Industry Insight: Energy's Money Machine

"Industry Insight" is a weekly series that examines sectors through what's known as the five forces of competition, which can help separate the winners from the losers. Come back every Monday at 6 a.m. to see which industries and companies will be put under review.

As the price of gasoline soared to more than $4 a gallon last summer, Exxon Mobil ( XOM) executives took heat for booking $14.8 billion in quarterly earnings. The company, whose annual revenue exceeds the gross domestic product of countries including Belgium and Switzerland, is so profitable not only because of high energy prices, but due to competitive forces that act upon the oil and gas industry. In a way, Exxon Mobil can't help but be so successful. Ratings

Thirty years ago, Michael Porter of the Harvard Business School in Boston famously described five forces that influence competition. The energy industry enjoys a mostly positive mix of these forces. As a result, investors should consider the oil and gas sector as an attractive long-term investment and disregard volatile energy prices. In addition to Exxon Mobil, Chevron ( CVX), BP ( BP) and ConocoPhillips ( COP) also are beneficiaries of these forces.

To give an idea of the scope of the revenue that flows into these massive companies every quarter, consider Exxon Mobil's first-quarter revenue versus that of Proctor & Gamble ( PG), a consumer-products company that's similarly dominant. Exxon Mobil had sales of more than $64 billion, nearly four times that of Proctor & Gamble. In fact, it's even higher than Procter & Gamble and General Electric's ( GE) combined.

Here are the five forces and how they affect the energy industry:

Degree of rivalry: Rivalry is low. Since the product is a commodity, there is little need to create customer loyalty. So branding is out. People will pick the option that has the lowest cost. Some will even drive five miles to save a few cents a gallon. Thus, all players are essentially equal and the market price will be a function of supply and demand.

With relatively few major competitors and individual control over price, much of the profitability for an individual company comes from operating efficiencies and economies of scale. Due to this, Exxon Mobil has an advantage because of its sheer size. After all, revenue almost reached half a trillion dollars last year.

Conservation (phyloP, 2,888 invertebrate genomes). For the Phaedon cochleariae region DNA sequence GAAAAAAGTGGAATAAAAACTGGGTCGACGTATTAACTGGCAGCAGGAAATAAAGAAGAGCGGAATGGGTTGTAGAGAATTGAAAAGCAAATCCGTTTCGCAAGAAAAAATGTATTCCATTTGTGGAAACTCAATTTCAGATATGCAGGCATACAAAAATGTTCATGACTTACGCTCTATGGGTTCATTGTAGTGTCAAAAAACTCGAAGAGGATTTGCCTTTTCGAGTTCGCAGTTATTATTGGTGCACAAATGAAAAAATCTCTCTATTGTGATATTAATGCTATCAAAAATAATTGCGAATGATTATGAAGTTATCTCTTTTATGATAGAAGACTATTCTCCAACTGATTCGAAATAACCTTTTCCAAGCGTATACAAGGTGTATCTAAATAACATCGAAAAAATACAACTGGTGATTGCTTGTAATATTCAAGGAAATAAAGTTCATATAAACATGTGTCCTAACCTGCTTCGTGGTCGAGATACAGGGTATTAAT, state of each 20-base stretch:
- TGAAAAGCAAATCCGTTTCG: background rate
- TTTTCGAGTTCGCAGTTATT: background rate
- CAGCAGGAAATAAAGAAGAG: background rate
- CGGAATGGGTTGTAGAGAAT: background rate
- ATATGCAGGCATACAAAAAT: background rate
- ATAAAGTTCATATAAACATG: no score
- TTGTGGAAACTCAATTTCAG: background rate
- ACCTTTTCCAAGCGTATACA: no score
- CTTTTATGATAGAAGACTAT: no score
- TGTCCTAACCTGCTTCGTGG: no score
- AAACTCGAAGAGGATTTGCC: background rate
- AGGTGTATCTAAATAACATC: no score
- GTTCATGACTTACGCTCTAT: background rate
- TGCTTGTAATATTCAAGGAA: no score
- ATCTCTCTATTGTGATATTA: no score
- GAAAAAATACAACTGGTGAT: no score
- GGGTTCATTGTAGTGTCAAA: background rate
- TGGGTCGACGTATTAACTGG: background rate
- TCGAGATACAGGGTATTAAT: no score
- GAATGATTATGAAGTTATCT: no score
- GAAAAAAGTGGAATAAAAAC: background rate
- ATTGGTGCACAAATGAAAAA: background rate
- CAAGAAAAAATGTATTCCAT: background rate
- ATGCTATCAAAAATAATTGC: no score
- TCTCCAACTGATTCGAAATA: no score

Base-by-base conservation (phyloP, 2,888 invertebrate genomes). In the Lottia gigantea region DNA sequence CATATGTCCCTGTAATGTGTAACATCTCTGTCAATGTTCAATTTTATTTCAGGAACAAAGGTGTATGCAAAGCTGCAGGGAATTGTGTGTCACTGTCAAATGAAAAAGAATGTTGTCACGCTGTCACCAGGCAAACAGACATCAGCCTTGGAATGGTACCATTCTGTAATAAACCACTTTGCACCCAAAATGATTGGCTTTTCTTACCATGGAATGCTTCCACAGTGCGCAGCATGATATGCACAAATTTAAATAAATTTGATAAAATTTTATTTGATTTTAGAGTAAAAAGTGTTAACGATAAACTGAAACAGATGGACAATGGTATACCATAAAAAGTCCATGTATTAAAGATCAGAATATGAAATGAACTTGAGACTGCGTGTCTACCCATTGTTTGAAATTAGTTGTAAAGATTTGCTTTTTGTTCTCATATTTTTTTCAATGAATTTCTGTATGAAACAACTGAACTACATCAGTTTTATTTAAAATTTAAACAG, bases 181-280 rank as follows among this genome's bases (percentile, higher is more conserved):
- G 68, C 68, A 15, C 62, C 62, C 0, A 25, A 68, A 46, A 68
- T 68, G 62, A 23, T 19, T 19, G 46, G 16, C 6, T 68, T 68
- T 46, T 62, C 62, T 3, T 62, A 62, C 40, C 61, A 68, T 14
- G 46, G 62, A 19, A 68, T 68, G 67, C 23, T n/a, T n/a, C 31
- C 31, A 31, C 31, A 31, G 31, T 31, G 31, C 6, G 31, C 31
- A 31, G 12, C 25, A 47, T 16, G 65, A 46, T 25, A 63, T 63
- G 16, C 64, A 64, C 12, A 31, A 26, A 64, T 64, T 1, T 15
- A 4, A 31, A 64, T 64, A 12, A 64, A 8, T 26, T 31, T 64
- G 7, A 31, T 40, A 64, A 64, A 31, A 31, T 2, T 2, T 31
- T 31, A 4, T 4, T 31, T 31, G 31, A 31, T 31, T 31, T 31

Threat of substitutes: This force will be of increasing importance as the world begins to push for alternative-energy sources to replace fossil fuels. This won't happen soon, though, so there's only a slight risk. Alternative energy is too expensive to compete with oil or natural gas.

Switching costs are also extremely high at this point. Converting homes and cars to accept alternative forms of fuel is too expensive or simply unavailable for most people.

Some players have begun to develop alternative-energy technology in hopes of staying ahead of the curve. Chevron and BP have started solar, wind, biodiesel and geothermal projects. Exxon and ConocoPhillips seem more stubborn to adapt.

Bargaining power of customers: Customer power is an interesting topic in the oil and gas industry. Price sensitivity is extremely high. However, customer dependence is also extremely high. While customers may not enjoy paying high prices for gas for their cars or to power factories, they have no other choice.

Since oil is a commodity, switching costs within the industry is non-existent. This reinforces the fact that oil and gas prices are a simple matter of supply and demand. While customers may claim that price increases will lead to decreased consumption, the actual decrease is far too small to have any real effect on profits, which is illustrated by Exxon's record earnings when oil prices spiked to an all-time high a year ago.

Bargaining power of suppliers: For integrated oil companies, suppliers have little say in the matter. The Earth supplies the primary input, and it's not very demanding in regard to compensation.

Labor is probably the most important and volatile input to be considered by investors. However, oil and gas companies lack the sort of union issues that have plagued the auto industry for years.

Threat of new entrants: Under usual circumstances, highly profitable industries will draw new competitors seeking to achieve similar earnings. But the threat of new entrants to the oil and gas sector is extremely low due to huge capital requirements. From oil fields to drilling apparatus to infrastructure and a disruption to networks, nothing is cheap.

While some small drilling operations may pop up from time to time, large integrated oil and gas companies are an exclusive club, leaving profits for a few players.

The bottom line is that oil and gas companies enjoy an enormous amount of leverage on consumers, leading to outsized profits. Those that can produce the most oil for the lowest cost will be the most profitable. When factoring in forward-looking management choices, Chevron and BP appear to be the strongest "buys" in the category due to their advances in alternative energy, which should position them better once that transition becomes a reality.
Prior to joining Ratings, David MacDougall was an analyst at Cambridge Associates, an investment consulting firm, where he worked with private equity and venture capital funds. He graduated cum laude from Northeastern University with a bachelor's degree in finance and is a Level II CFA candidate.